1. What’s your number?
There usually are no symptoms associated with high cholesterol, so it’s important to have your levels tested every year.
Healthy levels of cholesterol, according to the Center for Disease Control:
Total: under 200 mg/dL
LDL (“bad” cholesterol): under 100 mg/dL
HDL (“good” cholesterol): minimum of 40 mg/dL
If you find out you have high cholesterol, you might feel a little stressed. Don’t panic! There’s plenty you can do to lower your numbers.
2. Why me?
Your diet may be introducing more cholesterol than your system can handle. But genetics plays a big role, too. Some people can have bacon-on-bacon sandwiches every day without a problem. Others stick to kale juice, quinoa, and lentils and still watch their cholesterol levels rise.
While you can’t change your parentage, diet and lifestyle changes can bring your levels into a healthy range.
3. LDL and HDL
LDL stands for low-density lipoproteins. LDL makes up the majority of the body’s cholesterol and is “bad” because high levels increase the risk of heart disease or stroke.
HDL (high-density lipoproteins) is the “good” cholesterol because it can reduce the risk of heart disease or stroke. HDL may even absorb bad cholesterol and get it flushed from the body. So basically your arteries are a bar, LDL is the jerk trying to ruin everyone’s fun, and HDL is the bouncer.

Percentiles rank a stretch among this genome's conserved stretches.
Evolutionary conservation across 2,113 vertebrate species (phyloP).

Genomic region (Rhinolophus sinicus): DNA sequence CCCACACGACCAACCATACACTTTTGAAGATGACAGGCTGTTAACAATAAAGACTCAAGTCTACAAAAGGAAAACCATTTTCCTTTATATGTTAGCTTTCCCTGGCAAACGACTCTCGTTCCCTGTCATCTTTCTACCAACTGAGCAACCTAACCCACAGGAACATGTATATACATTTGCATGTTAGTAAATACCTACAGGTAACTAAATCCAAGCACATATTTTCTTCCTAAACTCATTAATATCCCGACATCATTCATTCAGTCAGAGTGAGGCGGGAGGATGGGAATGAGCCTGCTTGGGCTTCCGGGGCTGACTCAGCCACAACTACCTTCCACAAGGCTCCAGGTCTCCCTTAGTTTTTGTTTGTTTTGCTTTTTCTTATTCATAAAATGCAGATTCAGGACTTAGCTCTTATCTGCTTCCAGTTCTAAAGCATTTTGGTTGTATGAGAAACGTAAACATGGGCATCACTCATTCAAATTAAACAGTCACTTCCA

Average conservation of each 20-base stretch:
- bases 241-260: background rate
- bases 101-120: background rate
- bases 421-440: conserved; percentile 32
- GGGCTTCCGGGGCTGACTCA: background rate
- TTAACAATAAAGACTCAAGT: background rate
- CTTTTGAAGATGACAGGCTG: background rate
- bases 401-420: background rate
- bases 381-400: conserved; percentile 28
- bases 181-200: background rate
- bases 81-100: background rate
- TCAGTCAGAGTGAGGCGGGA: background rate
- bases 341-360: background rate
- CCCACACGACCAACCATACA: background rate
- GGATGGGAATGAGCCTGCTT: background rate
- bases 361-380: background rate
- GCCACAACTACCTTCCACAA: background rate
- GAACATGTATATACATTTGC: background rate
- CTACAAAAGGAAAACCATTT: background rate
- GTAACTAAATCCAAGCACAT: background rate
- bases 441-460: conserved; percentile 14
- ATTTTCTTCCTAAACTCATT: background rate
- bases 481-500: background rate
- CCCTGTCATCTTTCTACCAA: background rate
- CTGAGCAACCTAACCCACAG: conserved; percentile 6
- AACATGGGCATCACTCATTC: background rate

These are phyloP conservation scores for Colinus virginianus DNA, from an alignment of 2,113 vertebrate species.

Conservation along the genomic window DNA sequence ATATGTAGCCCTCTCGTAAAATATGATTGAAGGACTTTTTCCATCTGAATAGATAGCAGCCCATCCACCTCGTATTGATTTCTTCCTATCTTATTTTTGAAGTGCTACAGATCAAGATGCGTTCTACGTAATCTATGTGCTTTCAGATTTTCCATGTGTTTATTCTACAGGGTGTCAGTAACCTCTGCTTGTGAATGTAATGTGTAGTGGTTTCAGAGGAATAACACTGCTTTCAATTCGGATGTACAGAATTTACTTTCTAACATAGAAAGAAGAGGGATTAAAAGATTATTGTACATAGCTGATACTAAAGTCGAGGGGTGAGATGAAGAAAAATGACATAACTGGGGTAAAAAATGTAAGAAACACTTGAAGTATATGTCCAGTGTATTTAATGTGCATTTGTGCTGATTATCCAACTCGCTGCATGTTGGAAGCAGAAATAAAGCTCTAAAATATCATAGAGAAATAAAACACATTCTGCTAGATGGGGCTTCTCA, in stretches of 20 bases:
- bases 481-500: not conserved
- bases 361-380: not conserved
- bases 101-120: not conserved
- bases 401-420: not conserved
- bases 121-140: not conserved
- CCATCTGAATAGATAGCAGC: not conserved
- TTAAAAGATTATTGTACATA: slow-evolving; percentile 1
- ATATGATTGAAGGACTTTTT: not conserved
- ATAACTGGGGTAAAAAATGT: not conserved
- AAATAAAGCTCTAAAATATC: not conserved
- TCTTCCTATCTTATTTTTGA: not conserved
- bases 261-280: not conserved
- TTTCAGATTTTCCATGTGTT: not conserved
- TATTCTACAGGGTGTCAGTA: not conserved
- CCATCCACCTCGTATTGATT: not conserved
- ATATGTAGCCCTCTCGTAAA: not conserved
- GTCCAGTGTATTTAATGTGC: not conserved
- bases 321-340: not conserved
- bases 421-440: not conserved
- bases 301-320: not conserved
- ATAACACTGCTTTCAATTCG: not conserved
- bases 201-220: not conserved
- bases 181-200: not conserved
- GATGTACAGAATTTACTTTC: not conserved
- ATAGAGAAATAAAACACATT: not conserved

When you need to lower your cholesterol, make sure you look at ways to increase your HDL as well as lower your LDL and overall cholesterol levels. A higher HDL count can even help counterbalance an elevated LDL, although it’s always a good idea to try to get your LDL in the ideal range.
4. Heart-healthy foods = your new BFF
Ready for some good news? While diet can contribute to elevated cholesterol, the same is true in reverse. There are plenty of delicious foods that can lower LDL and boost HDL. At the same time, try to cut back on foods that increase LDL. This multi-pronged approach has a better chance of succeeding.
Many of the foods on this list check more than one nutritional box, making it easier to reduce blood cholesterol levels and support cardiovascular health.
5. Lowering LDL: Fiber
When you need to drop your LDL count, look to fiber. Soluble fiber binds to cholesterol and drags it kicking and screaming out of the body. Some good sources include whole grains, beans and lentils, and nuts.
According to the Mayo clinic, daily recommendations for fiber intake:
Men under 50: 38g
Men over 50: 30g
Women under 50: 25g
Women over 50: 21g
9. High-Fiber Fruits and Veggies
You can get fiber from a supplement, but eating fresh fruits and vegetables is incredibly beneficial for overall wellness, and for cardiovascular health in particular. These fiber-rich foods are also full of naturally occurring vitamins and antioxidants.
Extras: add flaxseed meal to oatmeal or yogurt. Sprinkle chia seeds into a smoothie, or make a healthy pudding.
10. Fat: Good or Bad?
Just like good cholesterol and bad cholesterol exists, there is good fat and bad fat. Or is there?
Doctors once thought that avoiding saturated fats lowered the risk of cardiovascular disease. In response to the negative view of fat, the food industry created low-fat and fat-free foods. Taking out fat also removed flavor, so manufacturers compensated with extra sugar.